Anyway. Pre-existing dynamics are a mofo, I tell you what. I mean, most of the time it’s easy to take a step back and observe if they aren’t yours to navigate; you can rise above and not participate, just learn. I’m grateful for that. But I’m also having to recognize every time my own upbringing, conditioning, and dynamics are showing up and preventing me from allowing for true connection. I’m having to own up to all the conflicting emotions that crop up as a result of bringing my stuff to the table, recognizing that my way isn’t necessarily the best way – it’s just a different way. I have to breathe, give space, and hold presence with how C interacts with his family, kids, ex-wife… knowing they have a lifetime of engagement, and that I am the “outsider.” Just as it would be if I had kids and an ex of my own (at least, one I had to talk to).

Some folks say blending or integrating families is simple, and we all just complicate it by thinking about it too much. I think there probably are situations and times where it would be simple and straightforward… but more often than not, you’re dealing with not just the people who show up, but all the stuff and things they carry with them (which, you could argue, is an integral part of who they are, at least at that particular moment). Memories, hopes and dreams that may not be coming to fruition anymore, expectations, resentments, behaviors…

Ghosts.

Our new dining room table only seats 6; I think we’d need a much bigger venue if we tried to hold the holiday at our home this year.

Anyway. I find it interesting to note each year when my attachment to Thanksgiving shows up. Christmas I can take or leave; I’ve gotten REALLY sensitive about gifts, people wasting money on things other people may or may not want… I’m bitter about the expectation of present exchanges on a holiday that – for me – has no other real meaning. You know? But Thanksgiving. There’s something about it that goes pretty deep, and I guess I’d do well to figure that out so I can just enjoy the time, the food, the company, and the concept of gratitude, all in my first year married to a wonderful man (and all of the goodness that comes with that – dynamics be damned or embraced).

Thanksgiving was the closest thing to a steady tradition I’ve had in a life full of moves and transition and change, so maybe that’s all there is to it. And maybe it’s time to establish our own dynamic dynamics, our own holiday traditions. Maybe that’s how it all starts over: with us.

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Making Scents of Memories.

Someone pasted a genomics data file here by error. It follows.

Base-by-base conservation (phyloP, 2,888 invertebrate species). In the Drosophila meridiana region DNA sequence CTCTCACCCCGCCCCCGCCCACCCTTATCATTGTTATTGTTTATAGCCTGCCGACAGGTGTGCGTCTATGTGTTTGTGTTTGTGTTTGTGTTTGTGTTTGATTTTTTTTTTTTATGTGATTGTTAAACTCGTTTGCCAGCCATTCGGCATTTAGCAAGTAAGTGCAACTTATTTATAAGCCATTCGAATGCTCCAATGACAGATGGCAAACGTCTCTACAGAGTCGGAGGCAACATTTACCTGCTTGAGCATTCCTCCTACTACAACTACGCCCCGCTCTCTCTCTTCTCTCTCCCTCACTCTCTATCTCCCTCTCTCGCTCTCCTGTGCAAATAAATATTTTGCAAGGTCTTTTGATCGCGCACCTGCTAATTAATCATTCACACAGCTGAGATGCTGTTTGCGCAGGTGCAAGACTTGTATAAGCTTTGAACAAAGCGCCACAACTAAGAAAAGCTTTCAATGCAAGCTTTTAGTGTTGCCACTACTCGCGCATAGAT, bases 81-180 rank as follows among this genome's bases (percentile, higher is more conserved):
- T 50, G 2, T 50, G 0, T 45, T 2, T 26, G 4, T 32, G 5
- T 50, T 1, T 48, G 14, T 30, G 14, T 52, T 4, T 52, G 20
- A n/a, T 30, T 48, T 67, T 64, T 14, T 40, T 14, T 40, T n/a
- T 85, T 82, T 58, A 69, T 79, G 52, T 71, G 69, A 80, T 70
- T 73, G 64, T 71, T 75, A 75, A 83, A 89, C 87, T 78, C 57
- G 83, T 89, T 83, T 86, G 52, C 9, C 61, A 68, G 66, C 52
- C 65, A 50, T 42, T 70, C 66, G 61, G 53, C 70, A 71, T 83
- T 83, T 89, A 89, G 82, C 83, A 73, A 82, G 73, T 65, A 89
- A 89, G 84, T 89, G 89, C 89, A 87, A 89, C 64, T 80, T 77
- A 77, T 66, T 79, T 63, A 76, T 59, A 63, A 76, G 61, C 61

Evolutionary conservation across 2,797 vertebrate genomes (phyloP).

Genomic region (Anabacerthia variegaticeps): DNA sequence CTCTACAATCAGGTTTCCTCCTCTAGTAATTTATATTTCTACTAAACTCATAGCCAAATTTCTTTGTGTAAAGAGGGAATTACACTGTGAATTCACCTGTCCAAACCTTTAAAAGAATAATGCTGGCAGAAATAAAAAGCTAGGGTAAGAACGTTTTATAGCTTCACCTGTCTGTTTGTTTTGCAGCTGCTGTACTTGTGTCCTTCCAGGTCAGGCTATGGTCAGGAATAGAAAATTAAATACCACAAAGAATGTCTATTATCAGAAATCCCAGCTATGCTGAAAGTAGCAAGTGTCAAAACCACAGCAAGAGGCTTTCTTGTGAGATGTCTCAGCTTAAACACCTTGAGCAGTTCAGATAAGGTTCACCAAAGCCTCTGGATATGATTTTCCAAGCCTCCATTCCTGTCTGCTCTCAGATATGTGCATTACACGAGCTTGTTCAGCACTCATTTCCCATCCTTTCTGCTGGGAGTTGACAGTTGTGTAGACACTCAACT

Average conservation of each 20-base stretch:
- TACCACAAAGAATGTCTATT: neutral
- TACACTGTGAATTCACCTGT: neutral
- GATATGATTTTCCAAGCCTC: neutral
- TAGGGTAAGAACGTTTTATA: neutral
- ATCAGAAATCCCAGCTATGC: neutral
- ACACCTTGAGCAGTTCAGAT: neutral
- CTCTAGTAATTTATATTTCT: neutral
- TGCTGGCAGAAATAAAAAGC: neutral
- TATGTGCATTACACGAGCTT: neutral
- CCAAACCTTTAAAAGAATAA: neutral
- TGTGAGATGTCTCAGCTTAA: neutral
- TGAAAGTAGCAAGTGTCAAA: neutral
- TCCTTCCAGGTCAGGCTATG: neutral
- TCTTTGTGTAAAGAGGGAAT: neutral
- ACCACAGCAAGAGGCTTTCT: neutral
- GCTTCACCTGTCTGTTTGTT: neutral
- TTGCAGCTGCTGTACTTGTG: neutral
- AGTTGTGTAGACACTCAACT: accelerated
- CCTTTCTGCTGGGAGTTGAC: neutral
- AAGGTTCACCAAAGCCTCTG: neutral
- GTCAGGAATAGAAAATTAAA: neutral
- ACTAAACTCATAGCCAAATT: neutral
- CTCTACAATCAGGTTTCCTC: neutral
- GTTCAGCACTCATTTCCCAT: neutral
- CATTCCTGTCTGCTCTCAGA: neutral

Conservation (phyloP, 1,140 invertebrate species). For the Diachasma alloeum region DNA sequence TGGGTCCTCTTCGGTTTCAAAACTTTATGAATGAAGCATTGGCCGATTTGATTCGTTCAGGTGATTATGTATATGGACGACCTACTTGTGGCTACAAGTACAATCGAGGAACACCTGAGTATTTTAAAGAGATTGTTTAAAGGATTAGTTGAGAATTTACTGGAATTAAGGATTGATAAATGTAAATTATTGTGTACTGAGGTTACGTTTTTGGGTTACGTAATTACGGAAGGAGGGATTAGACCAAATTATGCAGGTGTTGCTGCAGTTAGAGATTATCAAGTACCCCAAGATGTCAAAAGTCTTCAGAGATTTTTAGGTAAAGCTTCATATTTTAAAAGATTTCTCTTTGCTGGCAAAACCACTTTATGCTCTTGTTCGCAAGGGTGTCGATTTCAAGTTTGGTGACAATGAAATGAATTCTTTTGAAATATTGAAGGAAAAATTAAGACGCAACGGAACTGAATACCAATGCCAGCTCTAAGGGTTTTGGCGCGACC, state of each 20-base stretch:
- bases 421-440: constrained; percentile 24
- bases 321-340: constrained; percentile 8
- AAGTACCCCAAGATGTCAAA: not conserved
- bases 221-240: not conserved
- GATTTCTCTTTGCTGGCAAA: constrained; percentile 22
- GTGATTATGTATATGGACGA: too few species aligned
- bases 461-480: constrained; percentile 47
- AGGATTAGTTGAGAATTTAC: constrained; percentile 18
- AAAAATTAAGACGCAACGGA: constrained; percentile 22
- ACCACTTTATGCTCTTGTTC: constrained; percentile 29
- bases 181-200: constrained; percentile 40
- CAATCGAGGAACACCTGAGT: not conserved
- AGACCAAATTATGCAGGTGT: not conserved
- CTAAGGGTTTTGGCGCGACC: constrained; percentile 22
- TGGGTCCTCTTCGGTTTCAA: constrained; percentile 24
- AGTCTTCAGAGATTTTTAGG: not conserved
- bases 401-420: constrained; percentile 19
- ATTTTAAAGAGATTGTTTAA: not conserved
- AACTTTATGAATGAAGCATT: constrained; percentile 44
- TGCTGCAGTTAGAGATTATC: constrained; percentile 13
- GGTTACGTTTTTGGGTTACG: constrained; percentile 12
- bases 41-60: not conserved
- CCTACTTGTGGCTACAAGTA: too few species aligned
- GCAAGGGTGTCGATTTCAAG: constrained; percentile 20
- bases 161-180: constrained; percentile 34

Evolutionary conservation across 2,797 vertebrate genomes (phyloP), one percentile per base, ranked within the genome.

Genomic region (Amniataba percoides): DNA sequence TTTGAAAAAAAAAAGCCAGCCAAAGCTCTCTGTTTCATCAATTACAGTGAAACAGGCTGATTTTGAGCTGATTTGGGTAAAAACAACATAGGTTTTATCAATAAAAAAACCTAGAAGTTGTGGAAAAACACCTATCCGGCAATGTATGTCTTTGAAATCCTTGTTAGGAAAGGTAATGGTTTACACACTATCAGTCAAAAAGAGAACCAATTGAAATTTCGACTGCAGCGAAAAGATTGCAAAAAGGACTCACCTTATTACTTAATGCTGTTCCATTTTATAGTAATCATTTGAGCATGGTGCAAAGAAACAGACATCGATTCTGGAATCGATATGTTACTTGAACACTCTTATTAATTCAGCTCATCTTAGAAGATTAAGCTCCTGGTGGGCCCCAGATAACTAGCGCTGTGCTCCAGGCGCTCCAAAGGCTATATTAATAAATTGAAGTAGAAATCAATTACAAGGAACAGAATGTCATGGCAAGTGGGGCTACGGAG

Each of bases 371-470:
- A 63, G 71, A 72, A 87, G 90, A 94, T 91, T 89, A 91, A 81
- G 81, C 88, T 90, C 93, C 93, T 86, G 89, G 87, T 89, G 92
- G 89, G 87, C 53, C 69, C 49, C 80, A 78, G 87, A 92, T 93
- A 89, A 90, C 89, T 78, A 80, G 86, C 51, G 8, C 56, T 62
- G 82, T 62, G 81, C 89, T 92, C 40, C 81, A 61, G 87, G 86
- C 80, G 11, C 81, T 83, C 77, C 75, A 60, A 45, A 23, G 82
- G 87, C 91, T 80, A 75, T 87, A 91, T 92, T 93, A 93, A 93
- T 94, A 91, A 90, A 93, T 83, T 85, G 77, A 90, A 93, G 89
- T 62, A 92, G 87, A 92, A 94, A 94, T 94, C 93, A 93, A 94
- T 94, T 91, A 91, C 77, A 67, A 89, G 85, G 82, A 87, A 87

Every morning on my way to work, I drive past a construction site, filling up with new homes on a charming, tree-lined street in the charming, tree-lined neighborhood in which I work. Construction itself isn’t so unusual, especially here in Nashville where, everywhere you turn, something old (and often lovely or historical) is being torn down to build something new – like terrible condos. *sigh*

But this isn’t a condemnation of Nashville’s ongoing destination/it-city status, nor on the seemingly thoughtless expansion efforts that are effectively pushing those of lower incomes out of town, thanks to the influx of outsiders coming from either coast with a whole lot more money to spend. I save that rant for in-person discussions (and am usually preaching to the choir anyway… have I mentioned that Chattanooga’s looking better every day?).

The point: that construction site reminds me of someone I used to know who was important to me. Still is, even though we haven’t spoken in almost 15 years. The memory of him is kept alive and well, thanks to the smell of sawdust and the sight of construction: Carhartts and sawdust at the end of every day, back then. I guess it’ll always be like that, and it’s a happy association, so I’m okay with it.

I’ve been thinking about what other sights, sounds, scents, and tastes remind me of times past, or people, or things or events, and what a neat, powerful thing that can be:

  • The smell of Froot Loops reminds me of my grandmother’s house; that old yellow kitchen with the sun streaming through the window. The sound of clocks chiming, all the china blue throughout the house, that gorgeous velvet sofa with the hand-carved wood. The old 50’s car that used real gasoline (ah, that smell) and had red leather seats. A glass bowl of Hershey’s Kisses, another filled with change for me to roll. She always had vanilla ice cream with a chocolate swirl and brownies waiting for us; always had Froot Loops for breakfast.
  • Jergen’s lotion reminds me of my mom.
  • Obsession for Men will always remind me of a dude I went to high school with back in Roswell. I was friends with his sister; he had flipped and styled hair, wore tight jeans and puffy shirts. Total swoon material back then.
  • The smell (and sight) of See’s candy lentils reminds me of my dad. It was such a brief experience, but must have been an important time for me, the one or two times we bought that candy together when I was growing up.
  • Wild onions remind me of growing up in Roswell, too. That empty field next to Scott L’s house; that creek that was so good for finding worms; red clay and white chalk; a time when it was fine for me to make my way home alone.
  • The smell of cut grass and the sight of warm sun as it dapples through the trees reminds me of happiness.
  • Falling leaves, too.
  • And the smell of a burning fire… It reminds me of something I can’t quite put my finger on, like a memory just out of reach, or something deeper, ingrained… eternal and otherworldly, almost. Or like something built into my bones. Never been able to figure that one out.